Renewable energy certainly had a model year in 2012, but what’s the future look for solar, wind, and natural gas?
In the U.S., new solar capacity reached nearly 2,000 MW, and wind capacity reached 6,519 NW, just edging out gas capacity and more than doubling new coal installations.
As great as those numbers look, there are some looming clouds for renewables. The wind industry faces the loss of valuable tax credit if it is not renewed in 2013. “According to the Financial Times, total investment in wind and solar in 2012 may well fall compared to 2011– the first time that’s happened in nearly a decade.”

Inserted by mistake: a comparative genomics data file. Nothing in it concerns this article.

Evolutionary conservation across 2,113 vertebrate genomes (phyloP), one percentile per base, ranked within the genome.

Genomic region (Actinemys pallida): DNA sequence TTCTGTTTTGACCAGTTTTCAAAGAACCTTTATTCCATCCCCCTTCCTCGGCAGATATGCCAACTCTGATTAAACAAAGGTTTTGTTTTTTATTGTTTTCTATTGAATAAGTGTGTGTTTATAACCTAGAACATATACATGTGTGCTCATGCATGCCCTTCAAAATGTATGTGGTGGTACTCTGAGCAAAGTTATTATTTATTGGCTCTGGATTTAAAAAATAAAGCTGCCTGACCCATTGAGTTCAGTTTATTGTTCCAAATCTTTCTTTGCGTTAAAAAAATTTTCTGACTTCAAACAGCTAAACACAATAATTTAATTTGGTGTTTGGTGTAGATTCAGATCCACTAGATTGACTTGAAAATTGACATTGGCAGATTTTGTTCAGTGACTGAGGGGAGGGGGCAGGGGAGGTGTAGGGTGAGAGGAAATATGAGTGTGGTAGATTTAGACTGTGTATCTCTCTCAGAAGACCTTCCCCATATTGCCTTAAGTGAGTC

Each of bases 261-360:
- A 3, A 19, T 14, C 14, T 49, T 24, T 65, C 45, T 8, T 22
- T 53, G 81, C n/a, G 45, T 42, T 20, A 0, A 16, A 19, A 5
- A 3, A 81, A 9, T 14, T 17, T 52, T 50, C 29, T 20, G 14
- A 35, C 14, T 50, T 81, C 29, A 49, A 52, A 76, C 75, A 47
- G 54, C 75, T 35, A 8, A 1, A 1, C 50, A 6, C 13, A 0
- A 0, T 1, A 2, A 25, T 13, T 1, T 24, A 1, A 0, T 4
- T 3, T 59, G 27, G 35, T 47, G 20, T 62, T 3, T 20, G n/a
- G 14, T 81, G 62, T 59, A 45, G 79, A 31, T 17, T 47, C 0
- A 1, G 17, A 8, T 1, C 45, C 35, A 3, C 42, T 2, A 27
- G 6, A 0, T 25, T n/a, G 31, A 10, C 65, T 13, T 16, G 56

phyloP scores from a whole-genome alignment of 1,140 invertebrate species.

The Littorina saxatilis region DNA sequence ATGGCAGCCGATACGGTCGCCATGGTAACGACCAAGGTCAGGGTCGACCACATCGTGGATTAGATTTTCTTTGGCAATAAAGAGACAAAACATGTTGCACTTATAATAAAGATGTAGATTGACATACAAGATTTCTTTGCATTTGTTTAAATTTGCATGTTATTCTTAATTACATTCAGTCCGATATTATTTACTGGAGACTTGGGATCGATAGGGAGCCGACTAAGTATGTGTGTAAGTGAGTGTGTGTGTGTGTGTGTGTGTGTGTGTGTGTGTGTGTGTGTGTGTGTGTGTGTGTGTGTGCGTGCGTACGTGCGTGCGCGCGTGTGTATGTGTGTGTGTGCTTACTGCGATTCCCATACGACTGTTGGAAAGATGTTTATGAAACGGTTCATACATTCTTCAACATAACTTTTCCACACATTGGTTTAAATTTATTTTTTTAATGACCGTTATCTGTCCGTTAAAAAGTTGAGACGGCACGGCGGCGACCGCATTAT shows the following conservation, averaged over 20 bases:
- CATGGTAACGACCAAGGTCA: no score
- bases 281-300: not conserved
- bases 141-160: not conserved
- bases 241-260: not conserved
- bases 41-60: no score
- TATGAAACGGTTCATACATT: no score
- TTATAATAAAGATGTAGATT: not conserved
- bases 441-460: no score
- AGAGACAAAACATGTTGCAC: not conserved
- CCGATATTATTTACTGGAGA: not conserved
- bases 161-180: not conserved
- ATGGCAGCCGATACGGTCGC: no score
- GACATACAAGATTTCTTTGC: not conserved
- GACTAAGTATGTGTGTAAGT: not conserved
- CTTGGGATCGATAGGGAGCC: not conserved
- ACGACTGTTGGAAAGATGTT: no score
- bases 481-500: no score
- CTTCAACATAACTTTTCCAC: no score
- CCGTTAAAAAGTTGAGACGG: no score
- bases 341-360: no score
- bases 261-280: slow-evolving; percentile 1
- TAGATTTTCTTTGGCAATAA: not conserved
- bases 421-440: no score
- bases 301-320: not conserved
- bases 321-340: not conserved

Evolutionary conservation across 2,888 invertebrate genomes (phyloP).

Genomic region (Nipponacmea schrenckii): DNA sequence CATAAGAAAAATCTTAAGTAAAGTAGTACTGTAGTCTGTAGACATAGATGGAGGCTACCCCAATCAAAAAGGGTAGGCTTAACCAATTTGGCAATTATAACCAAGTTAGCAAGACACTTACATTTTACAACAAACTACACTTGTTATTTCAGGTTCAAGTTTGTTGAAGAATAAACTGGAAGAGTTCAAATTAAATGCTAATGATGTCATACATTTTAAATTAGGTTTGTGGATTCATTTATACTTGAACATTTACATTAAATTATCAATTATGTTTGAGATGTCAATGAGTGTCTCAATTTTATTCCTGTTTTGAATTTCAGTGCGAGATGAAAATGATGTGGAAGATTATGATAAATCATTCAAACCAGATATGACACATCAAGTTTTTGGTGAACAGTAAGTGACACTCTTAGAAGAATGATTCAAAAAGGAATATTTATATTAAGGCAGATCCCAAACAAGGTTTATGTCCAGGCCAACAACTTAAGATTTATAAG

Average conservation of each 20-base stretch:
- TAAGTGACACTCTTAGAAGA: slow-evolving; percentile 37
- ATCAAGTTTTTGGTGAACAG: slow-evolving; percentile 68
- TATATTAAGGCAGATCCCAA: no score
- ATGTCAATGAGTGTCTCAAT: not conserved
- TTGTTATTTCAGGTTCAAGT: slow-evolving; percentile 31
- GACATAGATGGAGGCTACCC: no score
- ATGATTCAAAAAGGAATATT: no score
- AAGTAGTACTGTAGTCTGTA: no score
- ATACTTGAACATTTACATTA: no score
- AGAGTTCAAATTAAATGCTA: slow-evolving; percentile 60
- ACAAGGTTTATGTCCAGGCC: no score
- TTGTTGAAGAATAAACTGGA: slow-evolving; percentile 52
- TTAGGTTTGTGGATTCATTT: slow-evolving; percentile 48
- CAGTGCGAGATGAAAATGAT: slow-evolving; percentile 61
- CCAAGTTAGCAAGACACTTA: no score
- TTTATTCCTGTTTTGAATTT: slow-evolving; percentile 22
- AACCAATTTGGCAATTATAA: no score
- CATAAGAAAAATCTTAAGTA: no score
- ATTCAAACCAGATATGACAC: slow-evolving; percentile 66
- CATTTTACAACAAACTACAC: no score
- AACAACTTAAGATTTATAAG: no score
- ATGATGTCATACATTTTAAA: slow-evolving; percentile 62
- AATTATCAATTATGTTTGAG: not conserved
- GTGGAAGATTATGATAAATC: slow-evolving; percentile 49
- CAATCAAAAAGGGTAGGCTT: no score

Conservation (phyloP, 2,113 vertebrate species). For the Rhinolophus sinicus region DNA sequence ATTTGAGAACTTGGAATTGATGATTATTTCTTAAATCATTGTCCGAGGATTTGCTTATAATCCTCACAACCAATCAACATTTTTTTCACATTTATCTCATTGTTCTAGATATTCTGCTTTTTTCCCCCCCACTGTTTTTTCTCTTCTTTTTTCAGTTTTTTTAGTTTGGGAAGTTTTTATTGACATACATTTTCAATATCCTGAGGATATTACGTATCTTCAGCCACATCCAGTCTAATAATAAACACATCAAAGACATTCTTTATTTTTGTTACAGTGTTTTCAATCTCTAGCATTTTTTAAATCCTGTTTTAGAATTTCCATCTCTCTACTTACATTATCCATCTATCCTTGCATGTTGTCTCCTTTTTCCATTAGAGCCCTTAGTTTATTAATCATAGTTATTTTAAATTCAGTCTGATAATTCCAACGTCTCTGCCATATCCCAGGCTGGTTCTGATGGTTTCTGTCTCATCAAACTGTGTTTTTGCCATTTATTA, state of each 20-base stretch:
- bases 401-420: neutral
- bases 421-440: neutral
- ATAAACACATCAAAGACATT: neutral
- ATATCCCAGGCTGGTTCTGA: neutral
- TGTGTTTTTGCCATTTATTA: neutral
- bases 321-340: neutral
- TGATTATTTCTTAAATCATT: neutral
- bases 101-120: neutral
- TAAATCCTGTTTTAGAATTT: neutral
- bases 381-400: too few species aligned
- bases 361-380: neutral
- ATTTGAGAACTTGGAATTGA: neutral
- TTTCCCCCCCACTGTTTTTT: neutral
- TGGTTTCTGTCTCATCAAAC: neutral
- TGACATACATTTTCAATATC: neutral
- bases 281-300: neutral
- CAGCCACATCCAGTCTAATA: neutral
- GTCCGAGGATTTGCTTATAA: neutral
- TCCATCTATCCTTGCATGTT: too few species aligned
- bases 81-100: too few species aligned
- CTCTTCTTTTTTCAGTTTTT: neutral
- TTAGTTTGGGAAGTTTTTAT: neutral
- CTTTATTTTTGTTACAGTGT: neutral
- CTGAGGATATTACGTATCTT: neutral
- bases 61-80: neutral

But both wind and solar are becoming more competitive against fossil fuels with solar modules being 75 percent less expensive compared to four years ago, and the cost of wind turbines have fallen by 25 percent over the last three years. This was largely due to technological advances that have driven down the cost of renewable energy, making it more affordable for smaller businesses.
While there are still hurdles ahead for renewable energy, there’s still an enormous market for new electricity generation, utility savings, and public support. “2013 may not be as good for renewables as 2012 – a lot will depend on how the larger global economy fares but we won’t be going backward.”